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Vallejo's keeps it honest, even after 45 years

click to enlarge Vallejos tri-Mexican hearty fares: honest food passed - down generations, locally. - BRIENNE BOORTZ
  • Brienne Boortz
  • Vallejos tri-Mexican hearty fares: honest food passed down generations, locally.

Over the years, my reports on Mexican and Mexican-inspired eateries have recounted fruitful searches for the out-of-the-way, hole-in-the-wall, weird-body-parts-made-into-tacos joints. Yet, for all that travel and effort, I neglected Vallejo's Restaurant, a pleasant throwback where loving hands turn out classics. It's a fascinating blend of Mexican American, Tex-Mex and Mexico City cuisines, with an all-American diner feel. On St. Patrick's Day, Vallejo's celebrates its 45th anniversary, and three generations of nourishment for locals in the know. All three of those generations often sit happily at the same table, munching on crisp tortilla chips dipped in medium-spicy, hand-prepared salsa. The stove's helm has likewise descended through the generations, passing from founder Paula Vallejo to her daughter Lydia Martinez.

Appropriate to its age, Vallejo's occupies a century-old adobe that blends into the landscape near the old train station just south of East Pikes Peak Avenue. Its red pleather booths with Klee-inspired backings, oilskin tablecloths, posters of toreadors and framed photos of Pancho Villa are as timeless as its recipes, many of which Vallejo brought to Colorado from Mexico City in 1923.

Old-fashioned though they may be, the love and care poured into Vallejo's handmade treats will never go out of style. The rustic char contained in each bite of the slightly chewy flour tortillas, made fresh daily, sufficiently proves the point. A practiced balance between cheese and heat suggests similar craftsmanship in the chile rellenos ($8). The time required to stuff each poblano, dip it in a light egg batter and dunk it in the deep fryer means they're only available on Fridays, and they're often gone before sundown.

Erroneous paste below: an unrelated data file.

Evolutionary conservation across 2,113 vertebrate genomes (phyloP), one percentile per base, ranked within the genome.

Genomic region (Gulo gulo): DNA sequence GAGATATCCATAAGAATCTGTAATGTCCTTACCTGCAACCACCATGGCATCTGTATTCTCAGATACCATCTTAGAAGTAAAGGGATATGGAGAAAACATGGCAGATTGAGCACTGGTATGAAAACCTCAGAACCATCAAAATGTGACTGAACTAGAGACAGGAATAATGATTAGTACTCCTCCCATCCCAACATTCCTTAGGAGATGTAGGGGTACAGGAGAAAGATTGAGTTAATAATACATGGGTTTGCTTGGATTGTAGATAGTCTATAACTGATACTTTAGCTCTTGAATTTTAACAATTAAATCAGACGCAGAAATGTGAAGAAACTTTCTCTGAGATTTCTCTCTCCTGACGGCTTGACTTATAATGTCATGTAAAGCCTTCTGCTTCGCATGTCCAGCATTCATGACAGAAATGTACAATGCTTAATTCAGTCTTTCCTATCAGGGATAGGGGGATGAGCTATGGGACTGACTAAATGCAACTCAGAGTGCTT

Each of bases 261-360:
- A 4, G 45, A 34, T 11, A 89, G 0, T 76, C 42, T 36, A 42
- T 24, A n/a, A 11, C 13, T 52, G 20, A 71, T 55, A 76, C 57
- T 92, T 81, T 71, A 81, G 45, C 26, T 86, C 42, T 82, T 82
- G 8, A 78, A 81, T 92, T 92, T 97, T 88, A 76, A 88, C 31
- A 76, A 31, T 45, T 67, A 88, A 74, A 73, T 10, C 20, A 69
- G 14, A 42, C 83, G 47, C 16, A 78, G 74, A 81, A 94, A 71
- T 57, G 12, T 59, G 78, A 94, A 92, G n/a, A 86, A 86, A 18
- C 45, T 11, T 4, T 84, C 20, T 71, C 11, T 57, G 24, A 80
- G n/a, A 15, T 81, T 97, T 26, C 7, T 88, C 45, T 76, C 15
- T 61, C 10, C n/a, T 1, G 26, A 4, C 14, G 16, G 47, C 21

Thursdays bring another compelling special, sour cream enchiladas ($8.50). Rolled and filled with cheese and/or chorizo, these beauties are topped with a thick, tangy, bright green tomatillo sauce and a hefty helping of sour cream. Otherwise, enchiladas come with a dark, earthy and smoky Tex-Mex red sauce.

Vallejo's regular green sauce, rich and savory with green chiles, tomatoes and chunks of pork, offers a welcome dose of late-breaking heat. Try it with some tortillas ($3.50), as an entre with beans and rice ($8), or over the top of chorizo con huevos ($8.50).

Combinations offer an easy way to explore many of Vallejo's offerings at a single sitting. A meaty option ($9) includes a nicely made pork tamale, a cheese enchilada and a tasty, hard-shelled chorizo taco. A cheese-only option ($8.50) embraces a taco, an enchilada and a lovely miniature tostada that features refried beans slathered onto a flat, hard taco base, topped with lettuce, tomato and cheese. Both combos offer a taste of the solidly prepared frijoles, plump and floating freely in their own rich, reduced, pork-pocked juices.

Remarkably friendly and attentive, Elizabeth delivers efficient service. Although sad to strike out in our efforts to try the sopaipillas, we kept in mind that Martinez is essentially running a one-woman show. Plus, it's good to have an excuse to go back soon. There's something special about a room whose walls hold 45 years of the sights, smells and sounds of happy customers talking and laughing over plates of honest food.

scene@csindy.com


Vallejo's Restaurant
111 S. Corona St., 635-0980
Hours: Tuesday-Saturday, 11:30 a.m. to 7 p.m.; beginning April 1, open until 8 p.m.
  • It's a fascinating blend of Mexican American, Tex-Mex and Mexico City cuisines.

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